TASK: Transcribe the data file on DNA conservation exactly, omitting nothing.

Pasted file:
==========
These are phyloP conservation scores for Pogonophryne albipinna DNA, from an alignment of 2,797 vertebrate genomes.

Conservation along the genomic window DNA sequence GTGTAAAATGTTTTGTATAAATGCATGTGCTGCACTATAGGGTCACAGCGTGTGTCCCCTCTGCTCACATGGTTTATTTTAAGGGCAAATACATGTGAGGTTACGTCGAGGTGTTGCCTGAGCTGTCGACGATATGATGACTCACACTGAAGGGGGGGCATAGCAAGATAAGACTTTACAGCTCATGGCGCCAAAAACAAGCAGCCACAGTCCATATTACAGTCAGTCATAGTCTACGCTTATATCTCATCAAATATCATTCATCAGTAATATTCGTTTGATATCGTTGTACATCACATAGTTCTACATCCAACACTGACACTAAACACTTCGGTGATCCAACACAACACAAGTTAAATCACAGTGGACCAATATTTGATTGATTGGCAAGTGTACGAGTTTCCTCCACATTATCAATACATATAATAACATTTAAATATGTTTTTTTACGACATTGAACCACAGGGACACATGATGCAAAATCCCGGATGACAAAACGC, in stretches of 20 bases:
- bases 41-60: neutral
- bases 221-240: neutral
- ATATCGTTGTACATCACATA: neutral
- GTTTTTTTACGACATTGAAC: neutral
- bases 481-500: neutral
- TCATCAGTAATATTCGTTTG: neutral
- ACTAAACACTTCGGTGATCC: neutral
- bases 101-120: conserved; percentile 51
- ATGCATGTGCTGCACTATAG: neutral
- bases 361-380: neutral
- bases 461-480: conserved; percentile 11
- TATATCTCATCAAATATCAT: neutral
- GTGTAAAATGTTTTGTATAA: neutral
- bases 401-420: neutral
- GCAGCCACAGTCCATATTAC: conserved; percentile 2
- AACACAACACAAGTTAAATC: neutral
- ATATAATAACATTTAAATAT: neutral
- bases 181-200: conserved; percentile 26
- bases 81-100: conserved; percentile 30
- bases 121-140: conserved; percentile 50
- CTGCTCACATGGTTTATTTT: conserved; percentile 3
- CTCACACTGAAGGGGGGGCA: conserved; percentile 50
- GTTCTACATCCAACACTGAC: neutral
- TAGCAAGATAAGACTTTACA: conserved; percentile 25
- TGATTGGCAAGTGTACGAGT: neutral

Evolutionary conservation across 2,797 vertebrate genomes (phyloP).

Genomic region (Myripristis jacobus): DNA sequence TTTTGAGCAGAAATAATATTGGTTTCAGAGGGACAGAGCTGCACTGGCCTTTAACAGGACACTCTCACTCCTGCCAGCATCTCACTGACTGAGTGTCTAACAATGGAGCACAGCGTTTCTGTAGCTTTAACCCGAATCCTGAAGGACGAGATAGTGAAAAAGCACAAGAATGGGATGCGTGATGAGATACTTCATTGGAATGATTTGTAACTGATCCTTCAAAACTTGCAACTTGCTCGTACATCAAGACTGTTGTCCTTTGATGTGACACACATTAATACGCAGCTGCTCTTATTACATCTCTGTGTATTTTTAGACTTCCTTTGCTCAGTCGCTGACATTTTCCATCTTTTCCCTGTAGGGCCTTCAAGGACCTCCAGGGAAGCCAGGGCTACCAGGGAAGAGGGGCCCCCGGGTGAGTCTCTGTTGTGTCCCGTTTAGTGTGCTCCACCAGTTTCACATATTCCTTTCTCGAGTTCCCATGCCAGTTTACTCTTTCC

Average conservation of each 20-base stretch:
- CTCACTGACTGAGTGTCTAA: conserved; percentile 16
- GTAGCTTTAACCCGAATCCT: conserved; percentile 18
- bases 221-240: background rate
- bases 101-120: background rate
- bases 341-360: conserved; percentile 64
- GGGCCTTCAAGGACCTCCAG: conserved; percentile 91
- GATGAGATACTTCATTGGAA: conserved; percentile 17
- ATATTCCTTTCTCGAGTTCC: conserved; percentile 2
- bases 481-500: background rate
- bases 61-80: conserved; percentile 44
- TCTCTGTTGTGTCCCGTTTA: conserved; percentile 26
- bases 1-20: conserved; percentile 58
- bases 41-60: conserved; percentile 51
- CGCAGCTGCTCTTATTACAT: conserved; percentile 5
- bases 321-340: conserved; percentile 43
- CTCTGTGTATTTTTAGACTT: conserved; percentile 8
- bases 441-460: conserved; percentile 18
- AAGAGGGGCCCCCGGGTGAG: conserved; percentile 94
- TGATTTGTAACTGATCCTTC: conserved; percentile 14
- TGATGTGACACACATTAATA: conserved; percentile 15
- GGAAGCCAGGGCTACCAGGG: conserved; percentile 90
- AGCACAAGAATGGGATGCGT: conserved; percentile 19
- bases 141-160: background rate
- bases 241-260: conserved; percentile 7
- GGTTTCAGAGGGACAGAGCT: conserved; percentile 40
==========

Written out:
These are phyloP conservation scores for Pogonophryne albipinna DNA, from an alignment of 2,797 vertebrate genomes.

Conservation along the genomic window DNA sequence GTGTAAAATGTTTTGTATAAATGCATGTGCTGCACTATAGGGTCACAGCGTGTGTCCCCTCTGCTCACATGGTTTATTTTAAGGGCAAATACATGTGAGGTTACGTCGAGGTGTTGCCTGAGCTGTCGACGATATGATGACTCACACTGAAGGGGGGGCATAGCAAGATAAGACTTTACAGCTCATGGCGCCAAAAACAAGCAGCCACAGTCCATATTACAGTCAGTCATAGTCTACGCTTATATCTCATCAAATATCATTCATCAGTAATATTCGTTTGATATCGTTGTACATCACATAGTTCTACATCCAACACTGACACTAAACACTTCGGTGATCCAACACAACACAAGTTAAATCACAGTGGACCAATATTTGATTGATTGGCAAGTGTACGAGTTTCCTCCACATTATCAATACATATAATAACATTTAAATATGTTTTTTTACGACATTGAACCACAGGGACACATGATGCAAAATCCCGGATGACAAAACGC, in stretches of 20 bases:
- bases 41-60: neutral
- bases 221-240: neutral
- ATATCGTTGTACATCACATA: neutral
- GTTTTTTTACGACATTGAAC: neutral
- bases 481-500: neutral
- TCATCAGTAATATTCGTTTG: neutral
- ACTAAACACTTCGGTGATCC: neutral
- bases 101-120: conserved; percentile 51
- ATGCATGTGCTGCACTATAG: neutral
- bases 361-380: neutral
- bases 461-480: conserved; percentile 11
- TATATCTCATCAAATATCAT: neutral
- GTGTAAAATGTTTTGTATAA: neutral
- bases 401-420: neutral
- GCAGCCACAGTCCATATTAC: conserved; percentile 2
- AACACAACACAAGTTAAATC: neutral
- ATATAATAACATTTAAATAT: neutral
- bases 181-200: conserved; percentile 26
- bases 81-100: conserved; percentile 30
- bases 121-140: conserved; percentile 50
- CTGCTCACATGGTTTATTTT: conserved; percentile 3
- CTCACACTGAAGGGGGGGCA: conserved; percentile 50
- GTTCTACATCCAACACTGAC: neutral
- TAGCAAGATAAGACTTTACA: conserved; percentile 25
- TGATTGGCAAGTGTACGAGT: neutral

Evolutionary conservation across 2,797 vertebrate genomes (phyloP).

Genomic region (Myripristis jacobus): DNA sequence TTTTGAGCAGAAATAATATTGGTTTCAGAGGGACAGAGCTGCACTGGCCTTTAACAGGACACTCTCACTCCTGCCAGCATCTCACTGACTGAGTGTCTAACAATGGAGCACAGCGTTTCTGTAGCTTTAACCCGAATCCTGAAGGACGAGATAGTGAAAAAGCACAAGAATGGGATGCGTGATGAGATACTTCATTGGAATGATTTGTAACTGATCCTTCAAAACTTGCAACTTGCTCGTACATCAAGACTGTTGTCCTTTGATGTGACACACATTAATACGCAGCTGCTCTTATTACATCTCTGTGTATTTTTAGACTTCCTTTGCTCAGTCGCTGACATTTTCCATCTTTTCCCTGTAGGGCCTTCAAGGACCTCCAGGGAAGCCAGGGCTACCAGGGAAGAGGGGCCCCCGGGTGAGTCTCTGTTGTGTCCCGTTTAGTGTGCTCCACCAGTTTCACATATTCCTTTCTCGAGTTCCCATGCCAGTTTACTCTTTCC

Average conservation of each 20-base stretch:
- CTCACTGACTGAGTGTCTAA: conserved; percentile 16
- GTAGCTTTAACCCGAATCCT: conserved; percentile 18
- bases 221-240: background rate
- bases 101-120: background rate
- bases 341-360: conserved; percentile 64
- GGGCCTTCAAGGACCTCCAG: conserved; percentile 91
- GATGAGATACTTCATTGGAA: conserved; percentile 17
- ATATTCCTTTCTCGAGTTCC: conserved; percentile 2
- bases 481-500: background rate
- bases 61-80: conserved; percentile 44
- TCTCTGTTGTGTCCCGTTTA: conserved; percentile 26
- bases 1-20: conserved; percentile 58
- bases 41-60: conserved; percentile 51
- CGCAGCTGCTCTTATTACAT: conserved; percentile 5
- bases 321-340: conserved; percentile 43
- CTCTGTGTATTTTTAGACTT: conserved; percentile 8
- bases 441-460: conserved; percentile 18
- AAGAGGGGCCCCCGGGTGAG: conserved; percentile 94
- TGATTTGTAACTGATCCTTC: conserved; percentile 14
- TGATGTGACACACATTAATA: conserved; percentile 15
- GGAAGCCAGGGCTACCAGGG: conserved; percentile 90
- AGCACAAGAATGGGATGCGT: conserved; percentile 19
- bases 141-160: background rate
- bases 241-260: conserved; percentile 7
- GGTTTCAGAGGGACAGAGCT: conserved; percentile 40